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Pristina, Prizren & Peja, Kosovo

There were no problems crossing into Kosovo but the journey leading to Pristina was slow going, with only a one lane road and more traffic than we expected in Europe's newest nation. The scenery started off like Macedonia, green and mountainous, but quickly turned dry and dusty. The drive was fairly mundane.

Despite being the capital, Pristina is a small city, so it didn't take us long to look around. The main street appeared decrepit and uninviting, but efforts were being made to clean it up. On our travels we passed the derelict Orthodox Church, the weirdest-looking library in the world (caged bubble building is the only way to describe it), a beautiful pedestrian street full of cafes that would fit into any modern city, a long line of photos of people missing or deceased in the 1999 conflict, a few mosques and, finally, a bazaar. Like in Skopje, the bazaar was full of surprisingly clean food, plus every household item you could ever need in your life. Danny was excited by a razor (yes, a razor) that had been on his wish list for a while, so he bought the razor and an entire shaving kit for about €2. We also loaded up on fruit and veg, taking advantage of the cheap prices and fresh produce.

 

There are no caravan parks in Kosovo, so we stayed the night in a large parkland, right next to a cafe. As it was too hot to sit in the car, we spent the night at the cafe, eating their pizza for dinner. Naturally we sampled the wine too, but neither of us were keen on either the red or the white. Sitting in the cafe felt homely and normal, like we were in any other major city in Europe, even though we knew that just around the corner was a city struggling to tear away from its past and enter the 21st century. 

The following morning we drove to Prizren, a couple of hours away. The houses on the outskirts of Pristina were mostly red brick and wouldn't have looked out of place in Australia. The road once again was single lane, winding and frustratingly slow. Tractors, which accounted for one in every 10 vehicles on the road, couldn't go above 30 kph. Trucks (also one in 10) couldn't go above 50 kph. Buses stopped and started frequently. Then there were drivers who just liked to go at a snail's pace. I'm glad I didn't have to make this trip every day.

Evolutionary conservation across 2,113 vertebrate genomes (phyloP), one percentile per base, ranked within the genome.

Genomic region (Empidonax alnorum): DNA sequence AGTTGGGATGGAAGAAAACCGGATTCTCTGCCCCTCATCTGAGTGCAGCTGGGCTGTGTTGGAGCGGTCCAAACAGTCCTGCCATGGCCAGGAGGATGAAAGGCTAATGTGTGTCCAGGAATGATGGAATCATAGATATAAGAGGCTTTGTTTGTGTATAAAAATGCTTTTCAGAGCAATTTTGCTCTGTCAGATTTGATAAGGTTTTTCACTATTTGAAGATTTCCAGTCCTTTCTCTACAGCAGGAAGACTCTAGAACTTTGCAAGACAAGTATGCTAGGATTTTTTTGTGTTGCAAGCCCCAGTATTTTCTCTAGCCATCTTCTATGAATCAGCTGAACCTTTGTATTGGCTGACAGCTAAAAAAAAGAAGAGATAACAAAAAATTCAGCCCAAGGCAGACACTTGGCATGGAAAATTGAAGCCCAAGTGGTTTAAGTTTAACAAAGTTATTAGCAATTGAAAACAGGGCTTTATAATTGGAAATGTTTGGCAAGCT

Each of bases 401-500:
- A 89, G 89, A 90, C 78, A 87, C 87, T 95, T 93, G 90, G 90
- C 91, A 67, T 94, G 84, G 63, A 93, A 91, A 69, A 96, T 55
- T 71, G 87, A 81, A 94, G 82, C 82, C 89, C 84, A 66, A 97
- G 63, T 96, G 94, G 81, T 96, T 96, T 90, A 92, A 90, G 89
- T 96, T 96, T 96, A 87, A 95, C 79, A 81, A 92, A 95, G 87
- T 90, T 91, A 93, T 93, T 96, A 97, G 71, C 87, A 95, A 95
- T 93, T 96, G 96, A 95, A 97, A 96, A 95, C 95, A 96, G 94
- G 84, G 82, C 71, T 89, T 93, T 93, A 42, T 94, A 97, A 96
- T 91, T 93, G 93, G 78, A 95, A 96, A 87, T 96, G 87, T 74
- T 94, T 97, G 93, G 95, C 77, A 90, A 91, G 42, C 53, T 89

Prizren turned out to be one long market town. For kilometres we passed endless strings of outdoor stalls, with no obvious organisation to the set up. Somehow we landed in a car park in amongst all the mayhem and explored the area by foot. I swear you could buy anything on earth in this town – there was a stall for everything. And it was unbelievably cheap. Danny, being a market-enthusiast, was in heaven. At one point we spotted what looked like a streetside Ikea, with furniture filling the side walks. The food section was massive – what do they do with all the unsold food? Bulk buying was popular - for example, capsicums were only sold in bags of about 30, but really, who needs that many capsicums?

 

The market (and the entire town) appeared run down and dirty, nothing like the last few markets we had wandered through. The only rubbish bins we saw were large dumpsters, and it appeared as though they hadn't been emptied in months. A mountain of garbage was forming  around them, adding to the unhygienic feel of the town. In the end we only bought bread, because that was all we needed and it seemed relatively safe. I think Danny would have purchased a hundred items if we were in Australia, but our limited storage space prevented that from occurring. 

Our next town, Peja, was slightly less chaotic. There were actual shops we could walk into, we were able to walk on the side walk, there was a tourist office, plus we saw hotels and cafes. There was also a small bazaar situated under brightly coloured umbrellas, but it didn't offer nearly as much as Prizren. We even found an internet cafe – we hadn't seen internet for several days, and weren't even sure it existed in Kosovo.

 

The main drawcard to the country was how cheap everything was. An all day car park in the middle of town was €1, a fizzy drink 30 cents, water 20 cents, a loaf of bread 30 cents, a huge pizza €3. If prices were like this all over Europe, we could have doubled the length of our holiday.